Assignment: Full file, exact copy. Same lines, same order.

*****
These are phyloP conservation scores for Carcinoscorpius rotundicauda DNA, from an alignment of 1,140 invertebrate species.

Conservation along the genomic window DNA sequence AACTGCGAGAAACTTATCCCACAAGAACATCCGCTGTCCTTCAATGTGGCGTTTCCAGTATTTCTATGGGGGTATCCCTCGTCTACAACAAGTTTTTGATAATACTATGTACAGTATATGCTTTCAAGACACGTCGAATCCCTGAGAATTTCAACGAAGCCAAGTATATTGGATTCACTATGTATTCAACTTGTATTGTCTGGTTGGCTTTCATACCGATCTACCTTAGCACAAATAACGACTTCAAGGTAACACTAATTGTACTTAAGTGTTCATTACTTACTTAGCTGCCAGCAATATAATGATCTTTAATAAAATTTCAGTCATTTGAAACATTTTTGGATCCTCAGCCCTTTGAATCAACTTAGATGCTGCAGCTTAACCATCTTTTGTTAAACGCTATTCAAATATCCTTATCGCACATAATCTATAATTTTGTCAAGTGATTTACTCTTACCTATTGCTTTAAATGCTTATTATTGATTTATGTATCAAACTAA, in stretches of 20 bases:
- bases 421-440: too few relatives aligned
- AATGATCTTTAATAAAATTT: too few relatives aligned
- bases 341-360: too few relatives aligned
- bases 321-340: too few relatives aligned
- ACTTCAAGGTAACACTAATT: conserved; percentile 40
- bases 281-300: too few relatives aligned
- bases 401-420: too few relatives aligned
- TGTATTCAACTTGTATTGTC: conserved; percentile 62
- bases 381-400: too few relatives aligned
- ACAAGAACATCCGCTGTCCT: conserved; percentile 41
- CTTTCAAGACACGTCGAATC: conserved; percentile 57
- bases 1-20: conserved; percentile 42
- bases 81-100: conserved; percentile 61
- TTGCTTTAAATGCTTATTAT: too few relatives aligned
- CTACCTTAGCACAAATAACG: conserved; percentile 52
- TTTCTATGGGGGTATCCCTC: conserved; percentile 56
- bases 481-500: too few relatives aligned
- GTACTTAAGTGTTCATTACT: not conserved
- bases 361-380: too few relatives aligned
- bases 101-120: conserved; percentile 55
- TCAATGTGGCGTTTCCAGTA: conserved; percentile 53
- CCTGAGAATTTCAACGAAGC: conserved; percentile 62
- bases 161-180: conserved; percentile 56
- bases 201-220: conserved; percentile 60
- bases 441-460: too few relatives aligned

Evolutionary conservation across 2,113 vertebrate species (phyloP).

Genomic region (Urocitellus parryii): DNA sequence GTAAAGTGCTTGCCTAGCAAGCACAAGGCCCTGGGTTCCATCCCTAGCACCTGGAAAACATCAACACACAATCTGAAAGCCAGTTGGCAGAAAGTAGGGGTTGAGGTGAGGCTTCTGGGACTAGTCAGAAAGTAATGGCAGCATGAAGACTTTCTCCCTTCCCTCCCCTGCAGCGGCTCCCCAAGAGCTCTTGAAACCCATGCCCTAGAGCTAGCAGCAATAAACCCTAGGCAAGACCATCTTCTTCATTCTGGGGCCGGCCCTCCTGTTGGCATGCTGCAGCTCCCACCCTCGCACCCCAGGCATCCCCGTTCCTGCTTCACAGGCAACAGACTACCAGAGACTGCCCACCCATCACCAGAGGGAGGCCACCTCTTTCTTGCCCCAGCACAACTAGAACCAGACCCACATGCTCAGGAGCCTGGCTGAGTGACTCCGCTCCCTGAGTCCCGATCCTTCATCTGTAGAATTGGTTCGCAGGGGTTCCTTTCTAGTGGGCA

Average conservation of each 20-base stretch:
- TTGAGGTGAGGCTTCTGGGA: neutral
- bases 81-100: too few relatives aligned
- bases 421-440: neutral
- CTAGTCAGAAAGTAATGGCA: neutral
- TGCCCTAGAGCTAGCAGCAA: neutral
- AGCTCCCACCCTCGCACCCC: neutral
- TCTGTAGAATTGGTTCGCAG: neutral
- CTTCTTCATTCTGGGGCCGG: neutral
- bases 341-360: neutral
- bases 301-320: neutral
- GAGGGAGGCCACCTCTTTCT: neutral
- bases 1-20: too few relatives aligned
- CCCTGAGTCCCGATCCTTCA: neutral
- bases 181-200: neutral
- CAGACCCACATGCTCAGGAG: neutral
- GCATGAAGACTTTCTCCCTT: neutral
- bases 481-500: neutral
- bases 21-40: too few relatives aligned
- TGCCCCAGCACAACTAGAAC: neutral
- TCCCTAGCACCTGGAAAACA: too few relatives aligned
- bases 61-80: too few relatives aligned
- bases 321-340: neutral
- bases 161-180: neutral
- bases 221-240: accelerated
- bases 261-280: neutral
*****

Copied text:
These are phyloP conservation scores for Carcinoscorpius rotundicauda DNA, from an alignment of 1,140 invertebrate species.

Conservation along the genomic window DNA sequence AACTGCGAGAAACTTATCCCACAAGAACATCCGCTGTCCTTCAATGTGGCGTTTCCAGTATTTCTATGGGGGTATCCCTCGTCTACAACAAGTTTTTGATAATACTATGTACAGTATATGCTTTCAAGACACGTCGAATCCCTGAGAATTTCAACGAAGCCAAGTATATTGGATTCACTATGTATTCAACTTGTATTGTCTGGTTGGCTTTCATACCGATCTACCTTAGCACAAATAACGACTTCAAGGTAACACTAATTGTACTTAAGTGTTCATTACTTACTTAGCTGCCAGCAATATAATGATCTTTAATAAAATTTCAGTCATTTGAAACATTTTTGGATCCTCAGCCCTTTGAATCAACTTAGATGCTGCAGCTTAACCATCTTTTGTTAAACGCTATTCAAATATCCTTATCGCACATAATCTATAATTTTGTCAAGTGATTTACTCTTACCTATTGCTTTAAATGCTTATTATTGATTTATGTATCAAACTAA, in stretches of 20 bases:
- bases 421-440: too few relatives aligned
- AATGATCTTTAATAAAATTT: too few relatives aligned
- bases 341-360: too few relatives aligned
- bases 321-340: too few relatives aligned
- ACTTCAAGGTAACACTAATT: conserved; percentile 40
- bases 281-300: too few relatives aligned
- bases 401-420: too few relatives aligned
- TGTATTCAACTTGTATTGTC: conserved; percentile 62
- bases 381-400: too few relatives aligned
- ACAAGAACATCCGCTGTCCT: conserved; percentile 41
- CTTTCAAGACACGTCGAATC: conserved; percentile 57
- bases 1-20: conserved; percentile 42
- bases 81-100: conserved; percentile 61
- TTGCTTTAAATGCTTATTAT: too few relatives aligned
- CTACCTTAGCACAAATAACG: conserved; percentile 52
- TTTCTATGGGGGTATCCCTC: conserved; percentile 56
- bases 481-500: too few relatives aligned
- GTACTTAAGTGTTCATTACT: not conserved
- bases 361-380: too few relatives aligned
- bases 101-120: conserved; percentile 55
- TCAATGTGGCGTTTCCAGTA: conserved; percentile 53
- CCTGAGAATTTCAACGAAGC: conserved; percentile 62
- bases 161-180: conserved; percentile 56
- bases 201-220: conserved; percentile 60
- bases 441-460: too few relatives aligned

Evolutionary conservation across 2,113 vertebrate species (phyloP).

Genomic region (Urocitellus parryii): DNA sequence GTAAAGTGCTTGCCTAGCAAGCACAAGGCCCTGGGTTCCATCCCTAGCACCTGGAAAACATCAACACACAATCTGAAAGCCAGTTGGCAGAAAGTAGGGGTTGAGGTGAGGCTTCTGGGACTAGTCAGAAAGTAATGGCAGCATGAAGACTTTCTCCCTTCCCTCCCCTGCAGCGGCTCCCCAAGAGCTCTTGAAACCCATGCCCTAGAGCTAGCAGCAATAAACCCTAGGCAAGACCATCTTCTTCATTCTGGGGCCGGCCCTCCTGTTGGCATGCTGCAGCTCCCACCCTCGCACCCCAGGCATCCCCGTTCCTGCTTCACAGGCAACAGACTACCAGAGACTGCCCACCCATCACCAGAGGGAGGCCACCTCTTTCTTGCCCCAGCACAACTAGAACCAGACCCACATGCTCAGGAGCCTGGCTGAGTGACTCCGCTCCCTGAGTCCCGATCCTTCATCTGTAGAATTGGTTCGCAGGGGTTCCTTTCTAGTGGGCA

Average conservation of each 20-base stretch:
- TTGAGGTGAGGCTTCTGGGA: neutral
- bases 81-100: too few relatives aligned
- bases 421-440: neutral
- CTAGTCAGAAAGTAATGGCA: neutral
- TGCCCTAGAGCTAGCAGCAA: neutral
- AGCTCCCACCCTCGCACCCC: neutral
- TCTGTAGAATTGGTTCGCAG: neutral
- CTTCTTCATTCTGGGGCCGG: neutral
- bases 341-360: neutral
- bases 301-320: neutral
- GAGGGAGGCCACCTCTTTCT: neutral
- bases 1-20: too few relatives aligned
- CCCTGAGTCCCGATCCTTCA: neutral
- bases 181-200: neutral
- CAGACCCACATGCTCAGGAG: neutral
- GCATGAAGACTTTCTCCCTT: neutral
- bases 481-500: neutral
- bases 21-40: too few relatives aligned
- TGCCCCAGCACAACTAGAAC: neutral
- TCCCTAGCACCTGGAAAACA: too few relatives aligned
- bases 61-80: too few relatives aligned
- bases 321-340: neutral
- bases 161-180: neutral
- bases 221-240: accelerated
- bases 261-280: neutral